I'm an expert at quitting my job. I have left two amazing positions within the last year. I've put myself under scrutiny to learn everything possible from those experiences, so I can find a position I'm passionate about in the future.
The biggest lesson I've learned is that there is a stark difference between quitting your job and giving up. If you're considering a departure from your current position, you're probably looking for some kind of validation about why you should quit.
This might be it, but it also might help you realize why you should stay at your job.
You Have an Exit Strategy Vs. You Have an Emotional Reaction
Quitting your job is something that requires thought and careful planning. You don't walk out on the spot (except in very exceptional circumstances), and you have some idea of what you're doing or where you're going after it's all over.
Typically, quitting your job in today's workforce means you already have a new job lined up. Preferably an offer letter because "maybe" is never good enough.
Giving up is emotional. You "can't take it" anymore; you're frustrated with your position, or you've created a big and emotional mountain that can't be overcome.
This doesn't mean you shouldn't quit your job eventually, but it does mean you're not ready to leave if your decision is dominated by strong emotions.
Take a vacation, list the pros and cons and make a plan.
It's Difficult Vs. Easy
Quitting is hard. You've become attached to your job, your coworkers, clients, product, etc. It's hard to leave something to which you've given a large portion of your life.
Even if you hate your boss, you're so stressed you're sick, or you're bored to tears, you've committed yourself to your job, which means leaving will never be simple.
You're breaking up with a part of your life, so even if it seems easy, you know deep down that some part of you is struggling with the decision or its consequences.
If it's easy, maybe you aren't thinking it through. Maybe the struggle isn't with your job; it's you. It's easy to give up instead of admitting that you aren't giving 100 percent.
You Know What You Want Vs. Uncertainty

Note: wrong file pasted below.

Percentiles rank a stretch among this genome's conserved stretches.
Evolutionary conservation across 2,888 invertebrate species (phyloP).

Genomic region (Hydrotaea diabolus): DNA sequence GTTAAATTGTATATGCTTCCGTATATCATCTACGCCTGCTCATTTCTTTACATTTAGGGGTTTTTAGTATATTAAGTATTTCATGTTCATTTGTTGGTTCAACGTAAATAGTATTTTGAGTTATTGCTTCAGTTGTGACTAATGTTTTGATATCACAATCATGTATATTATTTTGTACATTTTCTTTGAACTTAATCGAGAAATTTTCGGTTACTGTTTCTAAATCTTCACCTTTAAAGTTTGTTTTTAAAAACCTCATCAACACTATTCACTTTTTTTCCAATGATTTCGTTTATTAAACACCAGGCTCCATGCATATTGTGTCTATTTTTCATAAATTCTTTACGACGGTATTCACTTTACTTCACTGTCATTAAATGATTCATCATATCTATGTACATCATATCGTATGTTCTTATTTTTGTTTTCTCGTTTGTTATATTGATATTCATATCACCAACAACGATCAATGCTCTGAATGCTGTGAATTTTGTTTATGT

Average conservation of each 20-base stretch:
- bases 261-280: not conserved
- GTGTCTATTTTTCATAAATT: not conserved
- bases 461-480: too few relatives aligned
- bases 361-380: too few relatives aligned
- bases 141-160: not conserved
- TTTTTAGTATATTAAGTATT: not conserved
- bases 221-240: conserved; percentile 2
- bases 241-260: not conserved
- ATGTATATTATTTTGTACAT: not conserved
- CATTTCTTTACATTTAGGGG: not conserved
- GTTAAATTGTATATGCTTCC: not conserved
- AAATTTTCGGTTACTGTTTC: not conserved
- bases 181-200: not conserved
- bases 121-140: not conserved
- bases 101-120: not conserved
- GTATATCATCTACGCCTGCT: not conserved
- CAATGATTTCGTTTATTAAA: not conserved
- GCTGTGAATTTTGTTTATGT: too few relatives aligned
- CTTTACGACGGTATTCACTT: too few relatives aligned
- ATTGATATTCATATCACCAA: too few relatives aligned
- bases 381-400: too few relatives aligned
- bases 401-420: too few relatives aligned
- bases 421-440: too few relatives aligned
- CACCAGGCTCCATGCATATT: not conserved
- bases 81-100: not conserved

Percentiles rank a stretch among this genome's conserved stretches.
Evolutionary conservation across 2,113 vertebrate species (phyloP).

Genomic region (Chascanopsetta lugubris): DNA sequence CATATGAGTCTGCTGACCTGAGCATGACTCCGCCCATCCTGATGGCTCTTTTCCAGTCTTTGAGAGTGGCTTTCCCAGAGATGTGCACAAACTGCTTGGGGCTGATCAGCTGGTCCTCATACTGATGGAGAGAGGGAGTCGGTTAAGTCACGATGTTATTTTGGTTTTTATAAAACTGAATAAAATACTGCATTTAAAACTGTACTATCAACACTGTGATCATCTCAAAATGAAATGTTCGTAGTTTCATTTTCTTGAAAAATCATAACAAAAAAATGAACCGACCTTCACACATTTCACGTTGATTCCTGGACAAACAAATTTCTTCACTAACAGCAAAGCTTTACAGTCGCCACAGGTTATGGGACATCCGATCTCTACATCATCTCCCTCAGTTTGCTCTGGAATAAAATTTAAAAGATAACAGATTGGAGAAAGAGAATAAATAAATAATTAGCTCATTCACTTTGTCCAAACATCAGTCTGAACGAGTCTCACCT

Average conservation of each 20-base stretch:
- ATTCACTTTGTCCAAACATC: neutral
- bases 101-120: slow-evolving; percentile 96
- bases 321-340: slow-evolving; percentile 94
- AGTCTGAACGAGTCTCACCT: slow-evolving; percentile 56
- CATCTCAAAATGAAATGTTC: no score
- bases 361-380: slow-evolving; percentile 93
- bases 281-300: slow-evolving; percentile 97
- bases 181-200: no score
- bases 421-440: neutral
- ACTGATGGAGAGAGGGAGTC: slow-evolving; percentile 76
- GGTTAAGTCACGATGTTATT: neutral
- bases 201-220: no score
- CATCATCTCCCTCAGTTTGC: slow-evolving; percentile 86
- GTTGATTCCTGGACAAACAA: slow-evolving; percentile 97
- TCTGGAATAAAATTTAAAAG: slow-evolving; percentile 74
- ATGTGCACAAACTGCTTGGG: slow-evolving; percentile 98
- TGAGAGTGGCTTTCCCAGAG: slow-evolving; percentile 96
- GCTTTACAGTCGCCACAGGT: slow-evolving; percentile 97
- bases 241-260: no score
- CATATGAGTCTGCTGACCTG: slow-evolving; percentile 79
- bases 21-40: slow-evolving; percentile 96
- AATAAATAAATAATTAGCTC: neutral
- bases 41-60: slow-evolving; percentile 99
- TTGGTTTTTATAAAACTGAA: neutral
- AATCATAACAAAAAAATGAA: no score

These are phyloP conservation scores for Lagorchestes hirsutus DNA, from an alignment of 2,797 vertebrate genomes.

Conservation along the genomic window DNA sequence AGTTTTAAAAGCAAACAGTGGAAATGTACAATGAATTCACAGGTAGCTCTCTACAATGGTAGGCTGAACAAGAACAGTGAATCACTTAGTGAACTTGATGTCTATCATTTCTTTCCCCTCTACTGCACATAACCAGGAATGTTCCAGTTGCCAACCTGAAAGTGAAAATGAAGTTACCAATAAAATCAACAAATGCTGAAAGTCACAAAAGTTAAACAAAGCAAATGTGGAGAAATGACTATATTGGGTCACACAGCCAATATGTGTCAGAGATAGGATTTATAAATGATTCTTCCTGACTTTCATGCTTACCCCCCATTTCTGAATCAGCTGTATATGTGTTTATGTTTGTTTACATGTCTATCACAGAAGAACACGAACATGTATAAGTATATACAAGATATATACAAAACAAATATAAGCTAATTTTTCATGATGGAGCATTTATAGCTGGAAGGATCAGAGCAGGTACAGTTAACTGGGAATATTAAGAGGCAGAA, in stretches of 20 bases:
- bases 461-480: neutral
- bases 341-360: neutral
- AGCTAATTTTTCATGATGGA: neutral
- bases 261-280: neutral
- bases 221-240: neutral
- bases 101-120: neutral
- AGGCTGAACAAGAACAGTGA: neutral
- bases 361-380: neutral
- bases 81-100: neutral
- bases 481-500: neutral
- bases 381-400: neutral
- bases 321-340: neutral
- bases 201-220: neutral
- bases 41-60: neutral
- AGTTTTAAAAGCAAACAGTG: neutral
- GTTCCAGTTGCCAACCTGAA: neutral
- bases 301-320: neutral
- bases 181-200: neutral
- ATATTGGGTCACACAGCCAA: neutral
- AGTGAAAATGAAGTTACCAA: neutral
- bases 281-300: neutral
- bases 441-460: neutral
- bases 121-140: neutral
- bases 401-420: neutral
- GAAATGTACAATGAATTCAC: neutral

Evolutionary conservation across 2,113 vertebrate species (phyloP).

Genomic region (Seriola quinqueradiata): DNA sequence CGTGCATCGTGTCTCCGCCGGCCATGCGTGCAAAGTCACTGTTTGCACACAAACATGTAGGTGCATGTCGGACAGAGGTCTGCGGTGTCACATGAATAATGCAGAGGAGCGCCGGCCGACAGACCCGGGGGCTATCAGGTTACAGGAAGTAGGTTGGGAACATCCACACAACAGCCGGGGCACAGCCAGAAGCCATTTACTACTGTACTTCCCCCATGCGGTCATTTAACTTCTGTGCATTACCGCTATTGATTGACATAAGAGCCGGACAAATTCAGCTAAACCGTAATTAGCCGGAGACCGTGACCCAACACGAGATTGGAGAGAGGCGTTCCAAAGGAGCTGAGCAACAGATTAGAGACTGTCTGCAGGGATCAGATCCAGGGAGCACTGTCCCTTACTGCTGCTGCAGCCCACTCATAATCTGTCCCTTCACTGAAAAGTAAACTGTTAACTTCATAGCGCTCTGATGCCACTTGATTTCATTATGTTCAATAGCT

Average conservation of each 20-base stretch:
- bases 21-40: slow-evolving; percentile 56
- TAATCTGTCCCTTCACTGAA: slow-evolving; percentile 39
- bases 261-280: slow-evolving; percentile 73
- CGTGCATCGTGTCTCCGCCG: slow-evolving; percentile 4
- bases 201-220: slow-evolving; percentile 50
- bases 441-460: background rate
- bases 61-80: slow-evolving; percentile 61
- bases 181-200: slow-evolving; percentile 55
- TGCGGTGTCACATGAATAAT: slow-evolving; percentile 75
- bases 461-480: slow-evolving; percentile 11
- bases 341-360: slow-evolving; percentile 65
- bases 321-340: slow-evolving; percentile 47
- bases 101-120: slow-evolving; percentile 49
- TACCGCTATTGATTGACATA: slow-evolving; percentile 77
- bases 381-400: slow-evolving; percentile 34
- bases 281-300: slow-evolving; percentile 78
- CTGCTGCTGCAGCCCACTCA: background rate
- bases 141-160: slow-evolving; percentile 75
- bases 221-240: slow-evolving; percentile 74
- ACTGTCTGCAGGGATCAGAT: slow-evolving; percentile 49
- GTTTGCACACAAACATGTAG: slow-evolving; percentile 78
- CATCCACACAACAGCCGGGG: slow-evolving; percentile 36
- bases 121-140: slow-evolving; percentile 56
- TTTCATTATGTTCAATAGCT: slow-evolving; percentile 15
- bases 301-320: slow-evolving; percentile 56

When you quit, you know why. You know where you're going, or at the very least, where you are not going. Something clicks -- whether it's a brand new job at an amazing company or the realization that you were in the wrong field from the start.
You don't have to know it all, but you do have to know something concrete and constructive, even if what you know is what you don't want from your job.
Giving up is marred with uncertainty. You don't know what's coming next, and chances are you don't care. You think anything will be better than your current situation, and you're positive everything will be.
It doesn't count to say, "I don't want a boss who is a jerk," unfortunately, because that's a sad fact of business. Bosses can be jerks, and work can be boring.
Knowing The Perfect Job Doesn't Exist Vs. Naive Optimism
Moral of the story? The perfect job doesn't exist. We find a place we like to work, or a job we like to do, and we make it count.
Great jobs are out there, and so are great workplaces and great coworkers. More often than not, unfortunately, these do not occur at the same office. A majority of young workers have yet to realize this fact, and it is one that can severely hinder professional growth.
Work is nothing like the movies, with the exception of a few lucky devils, and our jobs are what we make of them. Sometimes that means sacrificing weekends and late nights to your job or choosing a comfortable schedule and workplace over a mentally stimulating position.
Be optimistic, but embrace realism. Sometimes, the best job you'll ever have is the one that lets you hang out with your friends every night and see your family at Christmas -- even if it means you spend your day hunched behind a computer without any human interaction.
Once you find that thing you want most, let that be your guide in your current and future positions. It won't disappoint you.
Photo Courtesy: We Heart It